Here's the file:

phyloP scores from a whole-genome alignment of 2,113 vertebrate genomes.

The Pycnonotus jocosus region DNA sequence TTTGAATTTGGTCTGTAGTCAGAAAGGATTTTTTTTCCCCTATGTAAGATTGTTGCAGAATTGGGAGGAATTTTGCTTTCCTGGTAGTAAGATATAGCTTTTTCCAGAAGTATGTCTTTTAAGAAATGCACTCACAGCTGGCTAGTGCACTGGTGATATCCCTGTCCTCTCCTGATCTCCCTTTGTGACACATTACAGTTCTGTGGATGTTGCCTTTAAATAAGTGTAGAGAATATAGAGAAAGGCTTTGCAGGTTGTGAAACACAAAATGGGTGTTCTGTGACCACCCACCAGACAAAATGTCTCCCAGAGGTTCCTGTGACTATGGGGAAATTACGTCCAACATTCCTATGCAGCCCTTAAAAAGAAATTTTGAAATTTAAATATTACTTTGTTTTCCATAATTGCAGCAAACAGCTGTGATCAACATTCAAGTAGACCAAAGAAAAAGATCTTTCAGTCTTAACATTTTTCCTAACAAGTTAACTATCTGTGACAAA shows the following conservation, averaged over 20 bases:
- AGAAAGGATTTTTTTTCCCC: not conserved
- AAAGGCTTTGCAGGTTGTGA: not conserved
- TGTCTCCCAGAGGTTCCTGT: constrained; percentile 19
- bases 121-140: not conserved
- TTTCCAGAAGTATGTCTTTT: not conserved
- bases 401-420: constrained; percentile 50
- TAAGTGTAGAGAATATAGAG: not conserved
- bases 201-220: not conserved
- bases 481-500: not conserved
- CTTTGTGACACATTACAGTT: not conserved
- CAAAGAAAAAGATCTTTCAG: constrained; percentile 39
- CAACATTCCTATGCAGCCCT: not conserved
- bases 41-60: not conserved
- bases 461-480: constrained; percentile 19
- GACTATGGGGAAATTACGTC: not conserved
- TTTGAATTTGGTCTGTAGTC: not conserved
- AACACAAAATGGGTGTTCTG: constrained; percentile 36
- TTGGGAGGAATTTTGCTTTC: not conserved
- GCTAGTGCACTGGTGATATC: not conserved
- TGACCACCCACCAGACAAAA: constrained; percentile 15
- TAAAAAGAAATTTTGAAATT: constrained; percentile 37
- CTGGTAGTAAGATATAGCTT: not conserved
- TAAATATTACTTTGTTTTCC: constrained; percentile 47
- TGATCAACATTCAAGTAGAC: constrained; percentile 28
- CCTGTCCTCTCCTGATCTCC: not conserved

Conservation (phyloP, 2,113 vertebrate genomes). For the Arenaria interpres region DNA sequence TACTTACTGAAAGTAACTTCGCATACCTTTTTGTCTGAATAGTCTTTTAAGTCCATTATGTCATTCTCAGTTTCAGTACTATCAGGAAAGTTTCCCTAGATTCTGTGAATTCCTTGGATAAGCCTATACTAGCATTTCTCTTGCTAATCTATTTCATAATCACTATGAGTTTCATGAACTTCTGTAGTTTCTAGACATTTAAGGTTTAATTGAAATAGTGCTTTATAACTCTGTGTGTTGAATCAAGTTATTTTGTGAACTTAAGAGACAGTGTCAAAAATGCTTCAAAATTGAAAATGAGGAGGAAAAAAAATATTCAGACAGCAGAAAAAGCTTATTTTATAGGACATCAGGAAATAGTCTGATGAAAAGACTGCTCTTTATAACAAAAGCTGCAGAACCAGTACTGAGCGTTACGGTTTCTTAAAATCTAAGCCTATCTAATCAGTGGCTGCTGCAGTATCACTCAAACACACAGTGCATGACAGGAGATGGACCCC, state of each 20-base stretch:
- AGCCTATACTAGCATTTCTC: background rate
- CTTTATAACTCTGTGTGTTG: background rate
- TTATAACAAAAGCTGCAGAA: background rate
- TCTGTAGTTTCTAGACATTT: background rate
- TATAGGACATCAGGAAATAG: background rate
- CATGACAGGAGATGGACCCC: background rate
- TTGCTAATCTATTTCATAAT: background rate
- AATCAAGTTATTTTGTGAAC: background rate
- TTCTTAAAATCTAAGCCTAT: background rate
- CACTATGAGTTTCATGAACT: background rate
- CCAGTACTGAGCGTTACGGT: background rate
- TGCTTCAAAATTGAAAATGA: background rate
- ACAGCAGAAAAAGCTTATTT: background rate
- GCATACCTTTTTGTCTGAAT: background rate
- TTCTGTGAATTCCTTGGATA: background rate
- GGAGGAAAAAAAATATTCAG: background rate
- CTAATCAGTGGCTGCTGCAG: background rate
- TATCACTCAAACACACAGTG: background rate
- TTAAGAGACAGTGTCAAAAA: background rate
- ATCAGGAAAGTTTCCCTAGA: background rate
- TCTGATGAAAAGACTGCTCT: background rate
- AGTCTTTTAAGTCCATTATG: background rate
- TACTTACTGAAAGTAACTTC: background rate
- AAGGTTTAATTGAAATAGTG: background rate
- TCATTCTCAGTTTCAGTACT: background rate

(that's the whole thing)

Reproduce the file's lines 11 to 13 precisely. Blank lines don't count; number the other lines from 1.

- bases 481-500: not conserved
- CTTTGTGACACATTACAGTT: not conserved
- CAAAGAAAAAGATCTTTCAG: constrained; percentile 39